Babies cry. Maybe it helps to know what an infant's 'normal" crying pattern is. Fuss/cry durations peak in the first 2 months (peaking average: 6 weeks), are highest in evenings, and decrease approximately 50% by 12 weeks of age. So, the first two months are the worst. Also, not all infants are alike; some are very compliant, some are very persistent, and there's everything in between.
In 1972, two researchers at Johns Hopkins, Silvia Bell and Mary Salter Ainsworth, wrote a seminal parer on infant crying ("Infant crying and maternal responsiveness") that challenged the (predominantly male espoused) idea that quick response to an infant's cries led to "spoiled babies". Further research has supported their conclusion that prompt maternal response to infant crying led to less crying and better language and communication development by the end of the first year. Form the abstract:
...consistency and promptness of maternal response is associated with decline in frequency and duration of infant crying. By the end of the first year individual differences in crying reflect the history of maternal responsiveness rather than constitutional differences in infant irritability. Close physical contact is the most frequent maternal intervention and the most effective in terminating crying. Nevertheless, maternal effectiveness in terminating crying was found to be less powerful than promptness of response in reducing crying in subsequent months. Evidence suggests that whereas crying is expressive at first, it can later be a mode of communication directed specifically toward the mother. The development of non-crying modes of communication, as well as a decline in crying, is associated with maternal responsiveness to infant signals. The findings are discussed in an evolutionary context, and with reference to the popular belief that to respond to his cries "spoils" a baby.
How, then, does this myth that letting a baby cry is good for the infant? It seems people confuse cause and effect: they think that a quick maternal response (the "cause" rather than the effect") to a baby's cries trains the baby to cry more often. (Of course a baby will cry again. Babies cry. That's how they communicate. But they do not cry more!)
There have been debates in the literature as to exactly what "secure attachment" and other variables mean, but in general, the sensitivity to maternal response to crying and infant contentedness has a positive correlation.
A 2009 study agreed:
This study examined associations between mother–infant nighttime interactions and mother–infant attachment when infants were 12 months old. ...Mothers of securely attached infants had nighttime interactions that were generally more consistent, sensitive and responsive than those of insecurely attached infants. Specifically, in secure dyads [mother-infant pairs], mothers generally picked up and soothed infants when they fussed or cried after an awakening.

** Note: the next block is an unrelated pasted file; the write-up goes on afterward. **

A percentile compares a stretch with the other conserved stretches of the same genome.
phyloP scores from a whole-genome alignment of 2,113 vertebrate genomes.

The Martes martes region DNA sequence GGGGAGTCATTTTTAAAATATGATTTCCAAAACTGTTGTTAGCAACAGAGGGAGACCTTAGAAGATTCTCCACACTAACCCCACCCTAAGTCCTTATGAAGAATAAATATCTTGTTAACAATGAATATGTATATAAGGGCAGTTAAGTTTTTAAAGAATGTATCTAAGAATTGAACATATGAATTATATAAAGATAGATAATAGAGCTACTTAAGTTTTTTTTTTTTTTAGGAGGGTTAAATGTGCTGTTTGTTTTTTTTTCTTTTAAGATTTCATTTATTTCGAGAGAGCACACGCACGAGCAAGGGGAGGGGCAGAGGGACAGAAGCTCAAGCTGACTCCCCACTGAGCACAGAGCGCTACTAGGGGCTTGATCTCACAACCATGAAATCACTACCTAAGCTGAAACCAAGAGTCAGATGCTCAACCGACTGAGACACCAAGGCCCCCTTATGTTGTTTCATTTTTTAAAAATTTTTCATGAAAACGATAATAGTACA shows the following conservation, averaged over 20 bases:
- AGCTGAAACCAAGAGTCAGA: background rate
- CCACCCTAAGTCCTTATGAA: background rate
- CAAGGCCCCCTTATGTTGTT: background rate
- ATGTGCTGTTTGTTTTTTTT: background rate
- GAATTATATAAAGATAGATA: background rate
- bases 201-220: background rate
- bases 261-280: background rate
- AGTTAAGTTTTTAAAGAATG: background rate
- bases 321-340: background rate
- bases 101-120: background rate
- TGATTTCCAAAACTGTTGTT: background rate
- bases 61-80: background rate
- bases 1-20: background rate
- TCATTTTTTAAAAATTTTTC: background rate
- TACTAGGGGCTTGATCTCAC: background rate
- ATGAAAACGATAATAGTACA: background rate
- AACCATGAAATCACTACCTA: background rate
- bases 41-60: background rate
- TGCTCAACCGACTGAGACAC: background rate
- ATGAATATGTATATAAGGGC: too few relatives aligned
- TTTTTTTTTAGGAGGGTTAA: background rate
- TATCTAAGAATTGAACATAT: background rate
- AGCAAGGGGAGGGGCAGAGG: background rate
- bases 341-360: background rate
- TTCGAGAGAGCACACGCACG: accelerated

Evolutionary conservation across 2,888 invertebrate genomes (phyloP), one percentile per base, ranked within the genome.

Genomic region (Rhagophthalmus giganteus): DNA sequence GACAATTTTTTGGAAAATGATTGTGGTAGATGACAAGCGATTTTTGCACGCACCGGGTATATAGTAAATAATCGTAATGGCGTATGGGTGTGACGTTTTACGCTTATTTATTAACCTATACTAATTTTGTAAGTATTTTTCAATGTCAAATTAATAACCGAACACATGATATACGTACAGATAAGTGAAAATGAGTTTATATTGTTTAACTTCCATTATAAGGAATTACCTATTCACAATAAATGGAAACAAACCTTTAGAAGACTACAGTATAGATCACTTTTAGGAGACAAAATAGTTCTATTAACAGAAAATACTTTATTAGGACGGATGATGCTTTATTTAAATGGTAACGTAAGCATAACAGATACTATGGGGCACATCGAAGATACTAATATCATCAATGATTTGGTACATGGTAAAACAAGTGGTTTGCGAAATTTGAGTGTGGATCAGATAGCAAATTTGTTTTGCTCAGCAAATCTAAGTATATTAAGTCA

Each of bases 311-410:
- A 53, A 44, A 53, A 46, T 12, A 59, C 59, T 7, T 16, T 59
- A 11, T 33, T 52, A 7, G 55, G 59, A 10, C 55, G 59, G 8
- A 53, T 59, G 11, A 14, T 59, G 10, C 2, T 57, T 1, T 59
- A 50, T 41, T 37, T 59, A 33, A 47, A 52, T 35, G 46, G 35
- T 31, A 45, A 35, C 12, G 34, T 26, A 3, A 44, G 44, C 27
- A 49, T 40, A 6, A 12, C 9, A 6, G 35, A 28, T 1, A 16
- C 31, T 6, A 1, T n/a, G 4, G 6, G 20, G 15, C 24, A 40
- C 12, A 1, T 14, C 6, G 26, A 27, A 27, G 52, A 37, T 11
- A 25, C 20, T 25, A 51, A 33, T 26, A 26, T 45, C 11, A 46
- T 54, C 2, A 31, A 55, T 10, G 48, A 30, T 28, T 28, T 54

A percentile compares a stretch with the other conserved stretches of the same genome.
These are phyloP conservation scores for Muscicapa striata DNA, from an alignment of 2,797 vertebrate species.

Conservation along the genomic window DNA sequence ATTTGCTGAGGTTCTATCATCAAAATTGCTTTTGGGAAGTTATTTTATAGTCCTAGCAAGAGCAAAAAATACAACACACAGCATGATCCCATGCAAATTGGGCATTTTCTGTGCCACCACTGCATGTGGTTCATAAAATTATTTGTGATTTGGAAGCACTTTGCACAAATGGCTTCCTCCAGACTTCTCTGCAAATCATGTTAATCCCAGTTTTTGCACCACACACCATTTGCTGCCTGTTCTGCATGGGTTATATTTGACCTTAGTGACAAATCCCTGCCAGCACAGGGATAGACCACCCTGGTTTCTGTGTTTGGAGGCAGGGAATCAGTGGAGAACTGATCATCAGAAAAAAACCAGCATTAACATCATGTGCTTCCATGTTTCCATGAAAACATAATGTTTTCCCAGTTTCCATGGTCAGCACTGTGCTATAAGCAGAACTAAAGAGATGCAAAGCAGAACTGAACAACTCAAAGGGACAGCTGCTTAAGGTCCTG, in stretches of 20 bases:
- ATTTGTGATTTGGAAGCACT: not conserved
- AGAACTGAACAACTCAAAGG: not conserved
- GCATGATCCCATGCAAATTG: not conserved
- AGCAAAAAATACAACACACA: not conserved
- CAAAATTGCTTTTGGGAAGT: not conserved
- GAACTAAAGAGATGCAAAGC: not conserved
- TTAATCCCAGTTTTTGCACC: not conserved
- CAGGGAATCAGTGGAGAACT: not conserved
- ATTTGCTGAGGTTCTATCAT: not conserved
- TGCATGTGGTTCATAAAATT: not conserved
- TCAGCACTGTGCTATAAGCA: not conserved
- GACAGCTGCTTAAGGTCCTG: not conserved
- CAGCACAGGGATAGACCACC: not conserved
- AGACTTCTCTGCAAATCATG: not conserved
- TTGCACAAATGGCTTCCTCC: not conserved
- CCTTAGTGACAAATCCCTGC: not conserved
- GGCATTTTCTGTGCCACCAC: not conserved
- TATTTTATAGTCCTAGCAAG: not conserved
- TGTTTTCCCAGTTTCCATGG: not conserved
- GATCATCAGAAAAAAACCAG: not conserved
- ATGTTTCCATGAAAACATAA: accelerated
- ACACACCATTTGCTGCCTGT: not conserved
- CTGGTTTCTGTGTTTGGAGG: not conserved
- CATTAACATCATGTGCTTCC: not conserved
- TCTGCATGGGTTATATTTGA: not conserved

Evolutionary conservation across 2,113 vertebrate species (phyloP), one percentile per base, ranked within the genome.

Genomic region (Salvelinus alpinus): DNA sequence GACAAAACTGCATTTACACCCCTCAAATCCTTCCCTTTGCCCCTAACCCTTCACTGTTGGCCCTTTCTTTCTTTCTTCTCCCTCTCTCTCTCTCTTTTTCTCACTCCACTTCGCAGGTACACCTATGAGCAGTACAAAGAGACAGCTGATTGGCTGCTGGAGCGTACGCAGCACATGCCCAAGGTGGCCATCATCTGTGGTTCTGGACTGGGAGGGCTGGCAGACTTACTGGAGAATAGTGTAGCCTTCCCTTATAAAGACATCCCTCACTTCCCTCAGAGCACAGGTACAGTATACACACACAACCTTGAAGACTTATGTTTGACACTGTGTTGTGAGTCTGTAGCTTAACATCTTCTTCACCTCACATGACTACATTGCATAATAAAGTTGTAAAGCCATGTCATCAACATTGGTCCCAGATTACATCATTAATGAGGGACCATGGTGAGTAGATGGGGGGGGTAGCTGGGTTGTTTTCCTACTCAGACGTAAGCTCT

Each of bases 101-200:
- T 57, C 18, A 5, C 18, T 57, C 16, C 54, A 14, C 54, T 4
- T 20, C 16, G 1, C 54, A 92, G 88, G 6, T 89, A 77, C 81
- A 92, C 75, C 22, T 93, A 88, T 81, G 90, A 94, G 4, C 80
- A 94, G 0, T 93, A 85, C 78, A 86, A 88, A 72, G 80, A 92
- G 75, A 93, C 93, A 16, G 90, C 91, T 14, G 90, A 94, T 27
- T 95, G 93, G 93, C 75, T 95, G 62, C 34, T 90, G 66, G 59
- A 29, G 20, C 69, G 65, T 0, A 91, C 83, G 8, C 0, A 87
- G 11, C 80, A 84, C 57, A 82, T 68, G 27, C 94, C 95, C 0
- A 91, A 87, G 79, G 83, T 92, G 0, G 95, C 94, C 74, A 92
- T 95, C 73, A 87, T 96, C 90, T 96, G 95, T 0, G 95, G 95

Whatever the belief, it is clear that
human infant crying evolved as a primarily acoustic, graded signal, that it is a fairly reliable, if imperfect, indicator of need for parental care and that its primary function is to promote parental care-giving.
Some pediatricians see evidence that if a baby's crying is ignored, the more compliant baby gives up, stops signaling, becoming withdrawn once realizing that crying is not worthwhile, and (maybe?) concluding that he is not worthwhile. The baby loses the motivation to communicate with his parents, and the parents miss out on opportunities to get to know their baby. The persistent infant (highest-need babies) don't give up, instead crying louder and escalating, making his cries more and more disturbing. This tends to upset parents, who see it as a power struggle.
Dr. Sears recommends a middle approach:
A quick response when baby is young and falls apart easily or when the cry makes it clear there is real danger; a slower response when the baby is older and begins to learn how to settle disturbances on his own.
However it is handled, I agree that is it not possible to spoil a young baby. When a baby is older and can be taught to self-soothe, it's more appropriate to respond to different cries differently.
Infant crying and maternal responsiveness
Nighttime maternal responsiveness and infant attachment at one year
Maternal sensitivity behavior and infant crying, fussing and contented behavior: The effects of mother's experienced social support
An ethological analysis of human infant crying: Answering Tinbergen's four questions
Why do babies cry?